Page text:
Wash Your Hair as Soon as You Get Out of the Pool

The sooner you remove the chlorinated water from your hair, the less damage it will be able to cause. When left to sit on the hair, chlorine can fade or lighten your color. It can even cause hair loss! 

To combat this, wash your hair with a chelating shampoo as soon as possible once you finish swimming. Chelating shampoos have a high concentration of cleansing ingredients that can remove stubborn chlorine and dissolved minerals from your strands. 

Cute black girl with blonde colored hair wearing a yellow swimsuit while sitting poolside.

Cover Your Hair 

In an outdoor pool, sunlight can wreck your color just as much as chlorine. That is also true if you plan on swimming at the beach or a lake. Sunlight contains UV rays that break down the chemical bonds holding your color in place.

To prevent the sun’s harsh rays from reaching your strands, keep your hair covered as much as possible. Water magnifies the harmful effects of the sun, which can cause your hair to fade much faster than it normally would.

While physical barriers like hats and scarves give you the most protection, you can also opt for a more subtle solution like hair sunscreen. It contains ingredients that block out harmful UV radiation, which will help ease the color fading effects of sun exposure.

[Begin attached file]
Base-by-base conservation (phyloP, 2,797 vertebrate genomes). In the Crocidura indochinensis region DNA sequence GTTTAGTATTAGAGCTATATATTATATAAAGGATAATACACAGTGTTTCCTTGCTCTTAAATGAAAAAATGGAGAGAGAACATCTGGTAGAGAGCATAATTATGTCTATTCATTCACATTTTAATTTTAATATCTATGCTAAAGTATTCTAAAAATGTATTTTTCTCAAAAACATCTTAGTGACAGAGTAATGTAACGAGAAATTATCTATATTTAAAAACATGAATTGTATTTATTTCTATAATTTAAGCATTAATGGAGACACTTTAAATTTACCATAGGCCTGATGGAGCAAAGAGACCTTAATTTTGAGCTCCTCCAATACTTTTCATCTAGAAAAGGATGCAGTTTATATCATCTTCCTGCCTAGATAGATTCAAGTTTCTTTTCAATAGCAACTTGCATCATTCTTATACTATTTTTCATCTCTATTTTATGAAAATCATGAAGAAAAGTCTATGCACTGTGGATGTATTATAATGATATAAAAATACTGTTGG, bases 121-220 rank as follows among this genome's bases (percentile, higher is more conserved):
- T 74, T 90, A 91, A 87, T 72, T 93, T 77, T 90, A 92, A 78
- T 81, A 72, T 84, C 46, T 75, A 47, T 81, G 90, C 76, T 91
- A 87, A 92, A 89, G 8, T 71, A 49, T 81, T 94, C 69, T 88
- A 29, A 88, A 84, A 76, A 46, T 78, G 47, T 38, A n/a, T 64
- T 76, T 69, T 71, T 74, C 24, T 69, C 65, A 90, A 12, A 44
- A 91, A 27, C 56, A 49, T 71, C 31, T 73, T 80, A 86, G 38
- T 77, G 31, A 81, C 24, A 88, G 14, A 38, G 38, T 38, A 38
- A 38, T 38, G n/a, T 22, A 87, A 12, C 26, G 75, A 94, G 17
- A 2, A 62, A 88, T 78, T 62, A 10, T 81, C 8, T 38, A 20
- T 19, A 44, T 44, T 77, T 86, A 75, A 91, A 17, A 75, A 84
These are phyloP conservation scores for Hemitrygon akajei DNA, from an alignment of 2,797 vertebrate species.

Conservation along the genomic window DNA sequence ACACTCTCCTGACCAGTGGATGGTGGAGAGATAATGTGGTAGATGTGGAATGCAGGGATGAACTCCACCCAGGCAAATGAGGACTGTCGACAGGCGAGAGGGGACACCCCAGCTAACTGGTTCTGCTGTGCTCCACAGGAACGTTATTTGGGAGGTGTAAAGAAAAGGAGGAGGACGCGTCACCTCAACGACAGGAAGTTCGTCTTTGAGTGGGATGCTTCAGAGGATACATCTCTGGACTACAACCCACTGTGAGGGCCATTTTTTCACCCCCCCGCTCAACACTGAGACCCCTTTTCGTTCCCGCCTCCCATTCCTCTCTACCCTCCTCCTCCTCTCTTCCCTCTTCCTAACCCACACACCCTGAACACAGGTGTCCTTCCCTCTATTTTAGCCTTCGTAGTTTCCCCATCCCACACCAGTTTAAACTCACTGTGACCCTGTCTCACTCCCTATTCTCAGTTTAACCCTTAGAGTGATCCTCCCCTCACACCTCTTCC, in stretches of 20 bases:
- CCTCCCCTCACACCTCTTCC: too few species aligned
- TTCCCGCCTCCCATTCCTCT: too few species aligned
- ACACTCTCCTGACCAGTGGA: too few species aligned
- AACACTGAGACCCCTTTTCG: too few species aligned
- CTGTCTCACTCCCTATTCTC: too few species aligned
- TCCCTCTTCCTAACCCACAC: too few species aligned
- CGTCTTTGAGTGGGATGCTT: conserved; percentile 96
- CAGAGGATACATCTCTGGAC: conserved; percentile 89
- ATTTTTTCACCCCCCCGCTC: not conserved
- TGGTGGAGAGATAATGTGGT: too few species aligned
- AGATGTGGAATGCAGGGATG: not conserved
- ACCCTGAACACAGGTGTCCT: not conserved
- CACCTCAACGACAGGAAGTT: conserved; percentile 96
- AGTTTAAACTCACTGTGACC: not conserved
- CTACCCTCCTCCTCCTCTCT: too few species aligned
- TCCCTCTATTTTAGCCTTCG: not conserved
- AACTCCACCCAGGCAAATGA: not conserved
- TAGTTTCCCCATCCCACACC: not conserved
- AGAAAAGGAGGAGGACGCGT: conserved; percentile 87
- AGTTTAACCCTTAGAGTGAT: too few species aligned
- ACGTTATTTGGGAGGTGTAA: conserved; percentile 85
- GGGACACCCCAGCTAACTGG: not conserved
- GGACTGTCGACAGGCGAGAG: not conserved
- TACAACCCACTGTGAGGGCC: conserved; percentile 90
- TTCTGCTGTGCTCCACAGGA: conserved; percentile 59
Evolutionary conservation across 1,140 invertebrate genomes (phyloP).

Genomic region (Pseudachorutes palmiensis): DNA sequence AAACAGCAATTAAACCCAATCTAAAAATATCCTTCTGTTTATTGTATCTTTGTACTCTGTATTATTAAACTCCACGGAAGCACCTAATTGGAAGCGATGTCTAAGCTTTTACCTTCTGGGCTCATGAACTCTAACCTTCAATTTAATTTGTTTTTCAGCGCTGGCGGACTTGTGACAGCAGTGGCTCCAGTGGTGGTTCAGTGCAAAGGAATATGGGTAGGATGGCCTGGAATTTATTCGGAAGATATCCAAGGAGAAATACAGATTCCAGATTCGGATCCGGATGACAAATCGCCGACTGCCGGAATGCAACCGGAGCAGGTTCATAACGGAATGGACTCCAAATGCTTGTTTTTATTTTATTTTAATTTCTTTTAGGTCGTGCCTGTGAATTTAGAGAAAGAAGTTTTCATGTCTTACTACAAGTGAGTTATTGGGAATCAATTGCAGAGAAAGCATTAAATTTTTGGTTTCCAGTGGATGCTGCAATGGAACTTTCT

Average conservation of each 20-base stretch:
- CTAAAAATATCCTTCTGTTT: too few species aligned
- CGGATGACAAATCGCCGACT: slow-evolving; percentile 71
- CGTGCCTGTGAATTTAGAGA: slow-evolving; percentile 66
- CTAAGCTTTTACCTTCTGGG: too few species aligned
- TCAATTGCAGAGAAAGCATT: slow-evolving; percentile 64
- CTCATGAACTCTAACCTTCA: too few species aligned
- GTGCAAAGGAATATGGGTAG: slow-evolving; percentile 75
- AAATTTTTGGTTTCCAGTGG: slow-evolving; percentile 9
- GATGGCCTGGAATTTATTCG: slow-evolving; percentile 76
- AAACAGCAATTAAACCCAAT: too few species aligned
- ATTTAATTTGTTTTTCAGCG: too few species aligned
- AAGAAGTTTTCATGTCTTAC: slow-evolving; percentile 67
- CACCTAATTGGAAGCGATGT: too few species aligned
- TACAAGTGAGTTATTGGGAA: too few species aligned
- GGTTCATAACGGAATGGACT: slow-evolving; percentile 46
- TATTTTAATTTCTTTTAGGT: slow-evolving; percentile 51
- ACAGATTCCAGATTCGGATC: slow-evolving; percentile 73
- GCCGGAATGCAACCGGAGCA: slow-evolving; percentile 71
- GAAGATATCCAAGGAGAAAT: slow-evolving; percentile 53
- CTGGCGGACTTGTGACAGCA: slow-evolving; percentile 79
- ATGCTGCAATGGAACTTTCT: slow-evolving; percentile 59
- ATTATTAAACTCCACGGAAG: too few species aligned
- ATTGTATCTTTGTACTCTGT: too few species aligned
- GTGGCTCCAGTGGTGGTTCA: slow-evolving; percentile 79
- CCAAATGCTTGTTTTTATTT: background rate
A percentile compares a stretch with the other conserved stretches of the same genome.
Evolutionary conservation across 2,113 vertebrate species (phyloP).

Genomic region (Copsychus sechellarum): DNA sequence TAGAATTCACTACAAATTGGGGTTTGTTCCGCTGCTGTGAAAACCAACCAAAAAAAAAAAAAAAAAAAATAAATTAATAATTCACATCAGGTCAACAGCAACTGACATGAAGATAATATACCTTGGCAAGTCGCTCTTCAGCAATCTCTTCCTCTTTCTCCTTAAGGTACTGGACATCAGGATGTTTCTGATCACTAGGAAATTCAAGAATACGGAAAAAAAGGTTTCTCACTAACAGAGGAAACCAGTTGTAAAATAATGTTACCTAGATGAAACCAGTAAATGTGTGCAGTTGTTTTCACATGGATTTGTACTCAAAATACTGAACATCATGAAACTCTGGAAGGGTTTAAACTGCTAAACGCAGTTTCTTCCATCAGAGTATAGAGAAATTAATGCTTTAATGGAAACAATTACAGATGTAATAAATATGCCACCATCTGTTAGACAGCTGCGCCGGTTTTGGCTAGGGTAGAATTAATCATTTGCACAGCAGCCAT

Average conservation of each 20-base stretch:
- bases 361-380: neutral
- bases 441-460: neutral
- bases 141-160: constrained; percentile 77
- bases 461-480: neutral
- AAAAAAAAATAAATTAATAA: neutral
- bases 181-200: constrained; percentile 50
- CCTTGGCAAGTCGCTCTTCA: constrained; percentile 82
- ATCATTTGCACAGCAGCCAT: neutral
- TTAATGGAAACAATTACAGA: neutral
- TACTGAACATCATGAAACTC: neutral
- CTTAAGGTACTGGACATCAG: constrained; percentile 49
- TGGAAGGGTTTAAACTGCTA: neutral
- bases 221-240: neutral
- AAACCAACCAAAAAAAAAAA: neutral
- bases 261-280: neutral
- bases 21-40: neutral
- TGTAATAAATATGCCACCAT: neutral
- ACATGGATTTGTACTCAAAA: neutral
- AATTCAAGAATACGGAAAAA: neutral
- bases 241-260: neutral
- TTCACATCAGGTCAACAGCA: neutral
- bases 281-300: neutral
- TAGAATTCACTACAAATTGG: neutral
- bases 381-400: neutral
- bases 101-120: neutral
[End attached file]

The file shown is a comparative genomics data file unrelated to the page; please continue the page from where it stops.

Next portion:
Keep Your Hair Out of the Water

Whenever you find yourself at a pool without any protective options, try to keep your hair out of the water as much as possible. You can either keep the upper half of your body out of the water or put your hair in a more protective style.

Buns, braids, and twists help limit your hair’s exposure to the elements. They keep your strands grouped together and away from the damaging effects of the sun and water. 

Young African female with freshly dyed blonde hair sitting near the pool hoping that her hair color doesn't fade.

Use a Pre-Swimming Treatment

Frequent swimmers might want to invest in a more targeted solution. Pre-swimming hair products contain a blend of ingredients that stop chlorine, salt, and dissolved minerals before they have a chance to penetrate your strands.

Don’t know where to find one? Consider this color-safe, paraben, and gluten-free hair mask. It locks in moisture and seals your hair in as little as three to five minutes before your swim. 

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To sum things up, you can go swimming after you color your hair. Just make sure you take protective measures to keep your color beautiful and vibrant.

We hope this article has shown you how to do just that. Now you’ve got all you need to have a blast in the water without a care in the world!